Towards an in situ technique for investigating the role nutrients play in epilithon growth in an Australian upland stream

  • Glen Graham Brown

    Student thesis: Doctoral Thesis


    There is limited knowledge and understanding of the role of nutrients and effect of herbivore grazing on epilithon production in Australian upland rivers. Before investigating these processes, a method was required that will allow the study of factors (physical, chemical and biological) that affect epilithon abundance and distribution in lotic systems. The Thredbo River, Kosciusko National Park, New South Wales, provided an opportunity to conduct this investigation because it: is relatively undisturbed; has been intensely studied; is easily accessed; and is of appropriate width and depth to conduct in-stream experiments. The specific goals of this research were the: (1) validation of the nutrient-diffusing substrate method for investigating epilithon responses to nutrients; (2) development of experimental channels in which to investigate nutrient/epilithon dynamics in an upland stream; (3) development of a method to inhibit macroinvertebrate grazing from in situ experimental channels, so that epilithon responses to nutrients with and without grazing pressure can be studied; and (4) assessment of the ecological implications of nutrient/ epilithon/macroinvertebrate interactions assessed from in-stream experiments. Major achievements of my research, that advance the study of stream ecology, are as follows: The investigation of the features of nutrient release from terracotta nutrient diffusing substrates showed that phosphorus does not readily diffuse through terracotta clay, probably because terracotta contains known binding agents for phosphorus, such as iron, and because pores are easily blocked. I concluded that this type of substrate is inappropriate for studying nutrient dynamics and epilithon responses to the nutrient(s) limiting growth. The outcomes of this research has implications for future research using nutrient-diffusing substrates, and of how nutrient limitation information is interpreted from past research using terracotta nutrient-diffusing substrates. I designed and tested in-stream experimental channels that were functional and provided near natural conditions for studying the interactions between nutrients/ epilithon/macroinvertebrates, without affecting physical variables not tested for. The in situ method developed was successful in simulating 'real world' complexities. Clay paving bricks were used as standardized common surface for community development because their colour, size and surface texture are similar to those of natural stones. I developed a technique for successfully inhibiting macroinvertebrate grazing from designated areas, using electricity, without affecting flow and light. This technique will enable in-stream herbivory studies to assess the effects of macroinvertebrate grazing pressure on epilithon under natural conditions, including variability in flow, temperature, light and nutrients. It will allow the vexed question of whether epilithon biomass is controlled by bottom-up or top-down processes to be objectively addressed. The construction of in situ experimental channels that simulate natural conditions, combined with the non-intrusive methods of macroinvertebrate exclusion and nutrient addition, resulted in a study design that will facilitate the investigation of biotic responses to nutrients in Australian upland streams. Using the method developed, I showed that variable flows in the upper Thredbo River appear high enough to slough epilithon, but not high enough to dislodge macroinvertebrates. This may mean that in systems such as the Thredbo River that experience frequent low level disturbance, the epilithon is unable to reach equilibrium. There is strong top-down control of epilithon in this stream, with nutrients, temperature and light playing a secondary role. I concluded that natural variability may be more important than previously considered and perhaps this, rather than constancy, should be studied. This thesis adds support to the continuance of multiple factor investigations, and advocates that such studies be conducted under natural conditions so that the results are more relevant to natural systems than from studies conducted in controlled laboratory and outdoor artificial streams. Clearly, the in-stream channels, developed as part of the current research, will allow research that contributes to our understanding of community responses to the physical, chemical and biological processes operating in lotic environments.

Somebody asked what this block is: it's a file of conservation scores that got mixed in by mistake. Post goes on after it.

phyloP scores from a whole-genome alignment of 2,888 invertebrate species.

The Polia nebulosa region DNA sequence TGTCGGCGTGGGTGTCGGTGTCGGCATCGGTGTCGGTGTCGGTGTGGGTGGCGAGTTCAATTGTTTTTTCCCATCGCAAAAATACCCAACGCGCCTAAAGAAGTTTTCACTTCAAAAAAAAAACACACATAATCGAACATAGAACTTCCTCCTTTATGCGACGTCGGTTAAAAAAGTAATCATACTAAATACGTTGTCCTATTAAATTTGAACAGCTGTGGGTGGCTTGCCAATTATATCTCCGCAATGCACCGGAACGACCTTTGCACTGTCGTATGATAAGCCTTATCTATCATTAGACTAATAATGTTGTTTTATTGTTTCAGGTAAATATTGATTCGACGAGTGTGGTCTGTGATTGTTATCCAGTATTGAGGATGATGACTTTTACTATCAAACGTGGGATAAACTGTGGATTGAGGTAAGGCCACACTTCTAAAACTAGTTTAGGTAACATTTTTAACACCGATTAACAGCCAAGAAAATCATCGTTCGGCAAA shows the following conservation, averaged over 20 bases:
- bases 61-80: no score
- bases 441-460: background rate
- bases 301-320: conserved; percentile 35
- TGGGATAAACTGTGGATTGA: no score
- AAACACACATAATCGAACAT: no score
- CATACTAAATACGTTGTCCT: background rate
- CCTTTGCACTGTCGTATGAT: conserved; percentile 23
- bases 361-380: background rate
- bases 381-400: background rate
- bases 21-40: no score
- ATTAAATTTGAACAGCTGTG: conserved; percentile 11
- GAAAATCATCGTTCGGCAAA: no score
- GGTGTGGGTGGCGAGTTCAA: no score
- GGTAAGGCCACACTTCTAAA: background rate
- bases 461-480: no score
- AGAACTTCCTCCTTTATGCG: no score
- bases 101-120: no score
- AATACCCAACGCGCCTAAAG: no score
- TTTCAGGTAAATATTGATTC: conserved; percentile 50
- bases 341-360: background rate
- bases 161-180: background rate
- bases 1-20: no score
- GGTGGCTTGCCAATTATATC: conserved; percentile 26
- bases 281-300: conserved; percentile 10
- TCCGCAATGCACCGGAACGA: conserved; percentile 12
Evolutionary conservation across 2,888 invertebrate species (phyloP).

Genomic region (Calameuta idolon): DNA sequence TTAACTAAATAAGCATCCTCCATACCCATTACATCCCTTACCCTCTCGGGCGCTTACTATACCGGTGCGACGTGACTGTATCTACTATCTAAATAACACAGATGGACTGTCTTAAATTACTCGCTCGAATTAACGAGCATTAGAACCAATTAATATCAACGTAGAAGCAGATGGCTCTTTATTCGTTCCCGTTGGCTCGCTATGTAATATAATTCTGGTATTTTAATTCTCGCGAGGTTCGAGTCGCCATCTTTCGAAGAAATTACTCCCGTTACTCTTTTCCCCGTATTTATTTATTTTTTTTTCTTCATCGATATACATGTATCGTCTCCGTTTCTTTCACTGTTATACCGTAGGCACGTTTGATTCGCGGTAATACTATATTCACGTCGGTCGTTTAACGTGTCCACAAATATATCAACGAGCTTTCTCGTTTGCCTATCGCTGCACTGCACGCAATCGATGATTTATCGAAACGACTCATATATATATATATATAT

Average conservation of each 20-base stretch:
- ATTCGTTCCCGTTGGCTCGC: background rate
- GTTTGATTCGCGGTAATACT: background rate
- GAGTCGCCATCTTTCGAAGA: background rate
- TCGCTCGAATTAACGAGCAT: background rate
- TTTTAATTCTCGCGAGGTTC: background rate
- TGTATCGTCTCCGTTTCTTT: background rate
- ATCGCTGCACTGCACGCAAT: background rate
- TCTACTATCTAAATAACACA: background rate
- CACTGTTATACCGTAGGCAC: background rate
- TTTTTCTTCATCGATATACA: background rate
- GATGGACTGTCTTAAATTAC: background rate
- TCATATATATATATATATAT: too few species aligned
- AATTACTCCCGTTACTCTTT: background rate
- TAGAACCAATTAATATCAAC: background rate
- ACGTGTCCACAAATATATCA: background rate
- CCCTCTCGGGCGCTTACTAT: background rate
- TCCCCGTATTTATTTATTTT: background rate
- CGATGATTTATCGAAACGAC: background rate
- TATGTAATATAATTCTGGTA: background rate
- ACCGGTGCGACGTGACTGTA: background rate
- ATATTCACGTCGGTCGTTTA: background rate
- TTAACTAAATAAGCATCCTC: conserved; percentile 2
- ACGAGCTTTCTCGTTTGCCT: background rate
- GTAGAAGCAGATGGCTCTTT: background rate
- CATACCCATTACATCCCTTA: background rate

Date of Award2001
    Original languageEnglish
    SupervisorBill Maher (Supervisor) & Richard Norris (Supervisor)

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